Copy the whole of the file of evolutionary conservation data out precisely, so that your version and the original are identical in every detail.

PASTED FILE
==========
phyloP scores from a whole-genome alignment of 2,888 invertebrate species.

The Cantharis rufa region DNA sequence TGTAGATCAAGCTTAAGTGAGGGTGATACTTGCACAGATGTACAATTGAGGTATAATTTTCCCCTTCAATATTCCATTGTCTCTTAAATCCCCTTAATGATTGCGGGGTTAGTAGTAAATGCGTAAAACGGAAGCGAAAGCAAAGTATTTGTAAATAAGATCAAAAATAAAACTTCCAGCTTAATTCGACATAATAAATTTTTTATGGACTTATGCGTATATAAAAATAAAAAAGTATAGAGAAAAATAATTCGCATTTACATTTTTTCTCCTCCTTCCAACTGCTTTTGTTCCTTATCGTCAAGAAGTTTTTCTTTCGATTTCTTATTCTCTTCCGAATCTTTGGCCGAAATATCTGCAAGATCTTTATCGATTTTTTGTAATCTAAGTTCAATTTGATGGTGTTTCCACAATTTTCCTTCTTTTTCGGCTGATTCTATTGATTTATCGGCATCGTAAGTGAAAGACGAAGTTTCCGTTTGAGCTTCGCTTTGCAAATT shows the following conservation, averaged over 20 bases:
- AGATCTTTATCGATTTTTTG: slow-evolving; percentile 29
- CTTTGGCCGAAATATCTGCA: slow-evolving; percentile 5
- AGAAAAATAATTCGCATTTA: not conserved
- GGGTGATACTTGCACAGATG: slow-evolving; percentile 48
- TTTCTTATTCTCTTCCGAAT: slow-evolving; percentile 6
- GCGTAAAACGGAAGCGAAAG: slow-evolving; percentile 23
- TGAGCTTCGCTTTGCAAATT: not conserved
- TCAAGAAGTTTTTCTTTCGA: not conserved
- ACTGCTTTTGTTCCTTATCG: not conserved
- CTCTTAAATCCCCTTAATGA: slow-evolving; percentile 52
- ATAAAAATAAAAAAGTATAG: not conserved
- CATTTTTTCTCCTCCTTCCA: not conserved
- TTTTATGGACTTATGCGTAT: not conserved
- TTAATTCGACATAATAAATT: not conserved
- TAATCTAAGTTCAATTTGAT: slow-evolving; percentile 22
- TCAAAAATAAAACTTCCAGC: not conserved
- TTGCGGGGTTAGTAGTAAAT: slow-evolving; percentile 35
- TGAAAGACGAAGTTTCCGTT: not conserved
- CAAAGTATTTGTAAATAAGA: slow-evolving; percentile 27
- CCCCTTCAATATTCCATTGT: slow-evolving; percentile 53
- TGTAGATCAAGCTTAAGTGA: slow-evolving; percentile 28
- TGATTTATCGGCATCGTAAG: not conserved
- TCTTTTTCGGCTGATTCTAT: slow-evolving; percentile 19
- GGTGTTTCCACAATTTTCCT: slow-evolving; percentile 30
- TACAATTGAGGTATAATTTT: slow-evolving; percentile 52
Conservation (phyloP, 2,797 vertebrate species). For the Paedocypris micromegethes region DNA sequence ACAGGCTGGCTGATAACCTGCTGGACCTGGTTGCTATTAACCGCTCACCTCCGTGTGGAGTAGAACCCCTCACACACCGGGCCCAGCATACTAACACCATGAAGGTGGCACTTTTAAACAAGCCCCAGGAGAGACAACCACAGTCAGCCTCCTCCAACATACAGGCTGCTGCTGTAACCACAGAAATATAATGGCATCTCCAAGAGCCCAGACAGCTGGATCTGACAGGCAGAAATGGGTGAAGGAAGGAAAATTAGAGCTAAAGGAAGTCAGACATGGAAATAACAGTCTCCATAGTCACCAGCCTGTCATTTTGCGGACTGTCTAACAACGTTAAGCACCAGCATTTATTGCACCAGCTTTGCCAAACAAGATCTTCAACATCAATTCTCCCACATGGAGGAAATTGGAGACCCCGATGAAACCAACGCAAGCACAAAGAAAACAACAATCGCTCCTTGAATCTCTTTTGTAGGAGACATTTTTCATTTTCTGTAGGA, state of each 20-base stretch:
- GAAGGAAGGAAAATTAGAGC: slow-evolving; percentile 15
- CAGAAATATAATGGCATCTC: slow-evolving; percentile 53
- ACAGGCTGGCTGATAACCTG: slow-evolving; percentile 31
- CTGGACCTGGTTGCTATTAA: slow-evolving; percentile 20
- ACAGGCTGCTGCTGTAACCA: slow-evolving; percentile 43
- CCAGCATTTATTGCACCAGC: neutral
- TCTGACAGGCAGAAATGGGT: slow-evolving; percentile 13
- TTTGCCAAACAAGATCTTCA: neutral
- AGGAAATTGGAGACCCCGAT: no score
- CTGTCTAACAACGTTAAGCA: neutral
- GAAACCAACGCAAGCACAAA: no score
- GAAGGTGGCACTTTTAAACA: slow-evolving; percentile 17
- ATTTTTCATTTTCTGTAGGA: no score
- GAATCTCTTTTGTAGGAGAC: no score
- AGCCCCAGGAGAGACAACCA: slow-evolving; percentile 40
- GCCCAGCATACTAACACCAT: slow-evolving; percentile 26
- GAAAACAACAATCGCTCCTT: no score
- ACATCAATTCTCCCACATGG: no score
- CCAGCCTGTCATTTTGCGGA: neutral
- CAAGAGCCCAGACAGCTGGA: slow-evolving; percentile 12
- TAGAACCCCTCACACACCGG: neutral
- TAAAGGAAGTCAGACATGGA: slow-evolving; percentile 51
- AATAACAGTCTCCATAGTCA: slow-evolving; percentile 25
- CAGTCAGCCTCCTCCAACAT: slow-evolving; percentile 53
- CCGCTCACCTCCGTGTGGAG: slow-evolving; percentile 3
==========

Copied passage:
phyloP scores from a whole-genome alignment of 2,888 invertebrate species.

The Cantharis rufa region DNA sequence TGTAGATCAAGCTTAAGTGAGGGTGATACTTGCACAGATGTACAATTGAGGTATAATTTTCCCCTTCAATATTCCATTGTCTCTTAAATCCCCTTAATGATTGCGGGGTTAGTAGTAAATGCGTAAAACGGAAGCGAAAGCAAAGTATTTGTAAATAAGATCAAAAATAAAACTTCCAGCTTAATTCGACATAATAAATTTTTTATGGACTTATGCGTATATAAAAATAAAAAAGTATAGAGAAAAATAATTCGCATTTACATTTTTTCTCCTCCTTCCAACTGCTTTTGTTCCTTATCGTCAAGAAGTTTTTCTTTCGATTTCTTATTCTCTTCCGAATCTTTGGCCGAAATATCTGCAAGATCTTTATCGATTTTTTGTAATCTAAGTTCAATTTGATGGTGTTTCCACAATTTTCCTTCTTTTTCGGCTGATTCTATTGATTTATCGGCATCGTAAGTGAAAGACGAAGTTTCCGTTTGAGCTTCGCTTTGCAAATT shows the following conservation, averaged over 20 bases:
- AGATCTTTATCGATTTTTTG: slow-evolving; percentile 29
- CTTTGGCCGAAATATCTGCA: slow-evolving; percentile 5
- AGAAAAATAATTCGCATTTA: not conserved
- GGGTGATACTTGCACAGATG: slow-evolving; percentile 48
- TTTCTTATTCTCTTCCGAAT: slow-evolving; percentile 6
- GCGTAAAACGGAAGCGAAAG: slow-evolving; percentile 23
- TGAGCTTCGCTTTGCAAATT: not conserved
- TCAAGAAGTTTTTCTTTCGA: not conserved
- ACTGCTTTTGTTCCTTATCG: not conserved
- CTCTTAAATCCCCTTAATGA: slow-evolving; percentile 52
- ATAAAAATAAAAAAGTATAG: not conserved
- CATTTTTTCTCCTCCTTCCA: not conserved
- TTTTATGGACTTATGCGTAT: not conserved
- TTAATTCGACATAATAAATT: not conserved
- TAATCTAAGTTCAATTTGAT: slow-evolving; percentile 22
- TCAAAAATAAAACTTCCAGC: not conserved
- TTGCGGGGTTAGTAGTAAAT: slow-evolving; percentile 35
- TGAAAGACGAAGTTTCCGTT: not conserved
- CAAAGTATTTGTAAATAAGA: slow-evolving; percentile 27
- CCCCTTCAATATTCCATTGT: slow-evolving; percentile 53
- TGTAGATCAAGCTTAAGTGA: slow-evolving; percentile 28
- TGATTTATCGGCATCGTAAG: not conserved
- TCTTTTTCGGCTGATTCTAT: slow-evolving; percentile 19
- GGTGTTTCCACAATTTTCCT: slow-evolving; percentile 30
- TACAATTGAGGTATAATTTT: slow-evolving; percentile 52
Conservation (phyloP, 2,797 vertebrate species). For the Paedocypris micromegethes region DNA sequence ACAGGCTGGCTGATAACCTGCTGGACCTGGTTGCTATTAACCGCTCACCTCCGTGTGGAGTAGAACCCCTCACACACCGGGCCCAGCATACTAACACCATGAAGGTGGCACTTTTAAACAAGCCCCAGGAGAGACAACCACAGTCAGCCTCCTCCAACATACAGGCTGCTGCTGTAACCACAGAAATATAATGGCATCTCCAAGAGCCCAGACAGCTGGATCTGACAGGCAGAAATGGGTGAAGGAAGGAAAATTAGAGCTAAAGGAAGTCAGACATGGAAATAACAGTCTCCATAGTCACCAGCCTGTCATTTTGCGGACTGTCTAACAACGTTAAGCACCAGCATTTATTGCACCAGCTTTGCCAAACAAGATCTTCAACATCAATTCTCCCACATGGAGGAAATTGGAGACCCCGATGAAACCAACGCAAGCACAAAGAAAACAACAATCGCTCCTTGAATCTCTTTTGTAGGAGACATTTTTCATTTTCTGTAGGA, state of each 20-base stretch:
- GAAGGAAGGAAAATTAGAGC: slow-evolving; percentile 15
- CAGAAATATAATGGCATCTC: slow-evolving; percentile 53
- ACAGGCTGGCTGATAACCTG: slow-evolving; percentile 31
- CTGGACCTGGTTGCTATTAA: slow-evolving; percentile 20
- ACAGGCTGCTGCTGTAACCA: slow-evolving; percentile 43
- CCAGCATTTATTGCACCAGC: neutral
- TCTGACAGGCAGAAATGGGT: slow-evolving; percentile 13
- TTTGCCAAACAAGATCTTCA: neutral
- AGGAAATTGGAGACCCCGAT: no score
- CTGTCTAACAACGTTAAGCA: neutral
- GAAACCAACGCAAGCACAAA: no score
- GAAGGTGGCACTTTTAAACA: slow-evolving; percentile 17
- ATTTTTCATTTTCTGTAGGA: no score
- GAATCTCTTTTGTAGGAGAC: no score
- AGCCCCAGGAGAGACAACCA: slow-evolving; percentile 40
- GCCCAGCATACTAACACCAT: slow-evolving; percentile 26
- GAAAACAACAATCGCTCCTT: no score
- ACATCAATTCTCCCACATGG: no score
- CCAGCCTGTCATTTTGCGGA: neutral
- CAAGAGCCCAGACAGCTGGA: slow-evolving; percentile 12
- TAGAACCCCTCACACACCGG: neutral
- TAAAGGAAGTCAGACATGGA: slow-evolving; percentile 51
- AATAACAGTCTCCATAGTCA: slow-evolving; percentile 25
- CAGTCAGCCTCCTCCAACAT: slow-evolving; percentile 53
- CCGCTCACCTCCGTGTGGAG: slow-evolving; percentile 3